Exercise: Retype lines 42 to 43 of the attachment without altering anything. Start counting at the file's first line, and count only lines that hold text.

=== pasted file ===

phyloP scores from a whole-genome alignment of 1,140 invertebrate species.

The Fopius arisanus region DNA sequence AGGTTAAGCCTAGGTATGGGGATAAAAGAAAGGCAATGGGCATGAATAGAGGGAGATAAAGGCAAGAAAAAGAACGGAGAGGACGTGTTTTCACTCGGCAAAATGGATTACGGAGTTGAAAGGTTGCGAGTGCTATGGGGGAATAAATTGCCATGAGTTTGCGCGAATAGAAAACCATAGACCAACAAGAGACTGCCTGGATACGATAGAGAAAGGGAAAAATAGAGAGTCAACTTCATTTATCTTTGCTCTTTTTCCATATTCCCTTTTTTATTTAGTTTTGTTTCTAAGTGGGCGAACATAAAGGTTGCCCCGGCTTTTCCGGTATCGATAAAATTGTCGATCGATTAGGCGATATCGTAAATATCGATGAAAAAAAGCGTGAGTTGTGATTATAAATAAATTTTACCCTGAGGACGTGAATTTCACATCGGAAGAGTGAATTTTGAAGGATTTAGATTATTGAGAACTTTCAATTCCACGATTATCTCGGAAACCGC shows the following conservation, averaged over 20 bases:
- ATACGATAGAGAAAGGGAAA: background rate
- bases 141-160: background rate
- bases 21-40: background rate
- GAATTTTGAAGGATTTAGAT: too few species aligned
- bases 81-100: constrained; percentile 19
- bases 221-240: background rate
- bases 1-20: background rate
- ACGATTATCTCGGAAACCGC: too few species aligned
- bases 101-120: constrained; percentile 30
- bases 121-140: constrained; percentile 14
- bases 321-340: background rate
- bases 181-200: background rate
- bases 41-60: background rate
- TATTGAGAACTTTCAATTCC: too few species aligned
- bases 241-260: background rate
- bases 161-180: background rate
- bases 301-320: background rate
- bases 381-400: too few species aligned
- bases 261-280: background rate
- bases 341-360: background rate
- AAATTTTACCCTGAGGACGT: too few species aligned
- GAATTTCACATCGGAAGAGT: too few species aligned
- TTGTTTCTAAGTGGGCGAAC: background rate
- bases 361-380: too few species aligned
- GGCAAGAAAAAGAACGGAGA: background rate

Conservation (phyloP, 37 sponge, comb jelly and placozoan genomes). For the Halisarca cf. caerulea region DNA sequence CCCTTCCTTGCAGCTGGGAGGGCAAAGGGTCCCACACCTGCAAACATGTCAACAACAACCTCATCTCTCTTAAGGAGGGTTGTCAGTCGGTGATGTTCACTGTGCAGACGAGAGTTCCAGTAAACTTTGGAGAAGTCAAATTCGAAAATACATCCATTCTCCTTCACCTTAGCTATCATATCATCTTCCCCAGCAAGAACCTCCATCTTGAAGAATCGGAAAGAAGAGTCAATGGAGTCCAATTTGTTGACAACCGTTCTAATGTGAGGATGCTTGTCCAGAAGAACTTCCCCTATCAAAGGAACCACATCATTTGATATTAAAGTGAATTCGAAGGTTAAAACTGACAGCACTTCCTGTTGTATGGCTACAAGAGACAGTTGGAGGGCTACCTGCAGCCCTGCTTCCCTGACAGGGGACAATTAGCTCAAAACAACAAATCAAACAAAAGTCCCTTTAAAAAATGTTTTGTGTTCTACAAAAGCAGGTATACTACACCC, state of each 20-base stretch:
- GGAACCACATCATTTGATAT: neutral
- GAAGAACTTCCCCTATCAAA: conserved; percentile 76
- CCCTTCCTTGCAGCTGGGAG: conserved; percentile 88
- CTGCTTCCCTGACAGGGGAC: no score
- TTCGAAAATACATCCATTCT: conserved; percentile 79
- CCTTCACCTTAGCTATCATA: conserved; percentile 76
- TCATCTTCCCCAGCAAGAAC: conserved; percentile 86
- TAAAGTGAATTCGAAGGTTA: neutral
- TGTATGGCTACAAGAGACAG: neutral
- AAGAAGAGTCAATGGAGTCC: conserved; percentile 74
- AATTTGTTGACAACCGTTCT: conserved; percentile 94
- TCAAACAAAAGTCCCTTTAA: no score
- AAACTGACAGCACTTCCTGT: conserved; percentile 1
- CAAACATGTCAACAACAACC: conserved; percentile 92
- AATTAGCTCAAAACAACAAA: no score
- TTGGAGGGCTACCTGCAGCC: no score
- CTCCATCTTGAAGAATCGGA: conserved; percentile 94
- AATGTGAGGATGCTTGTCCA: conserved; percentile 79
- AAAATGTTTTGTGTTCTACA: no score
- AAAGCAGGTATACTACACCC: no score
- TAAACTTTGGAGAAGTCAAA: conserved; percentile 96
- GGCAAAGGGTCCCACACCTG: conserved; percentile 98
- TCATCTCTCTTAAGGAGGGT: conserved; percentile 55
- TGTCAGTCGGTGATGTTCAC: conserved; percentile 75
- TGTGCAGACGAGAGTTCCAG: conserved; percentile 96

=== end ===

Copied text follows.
- CAAACATGTCAACAACAACC: conserved; percentile 92
- AATTAGCTCAAAACAACAAA: no score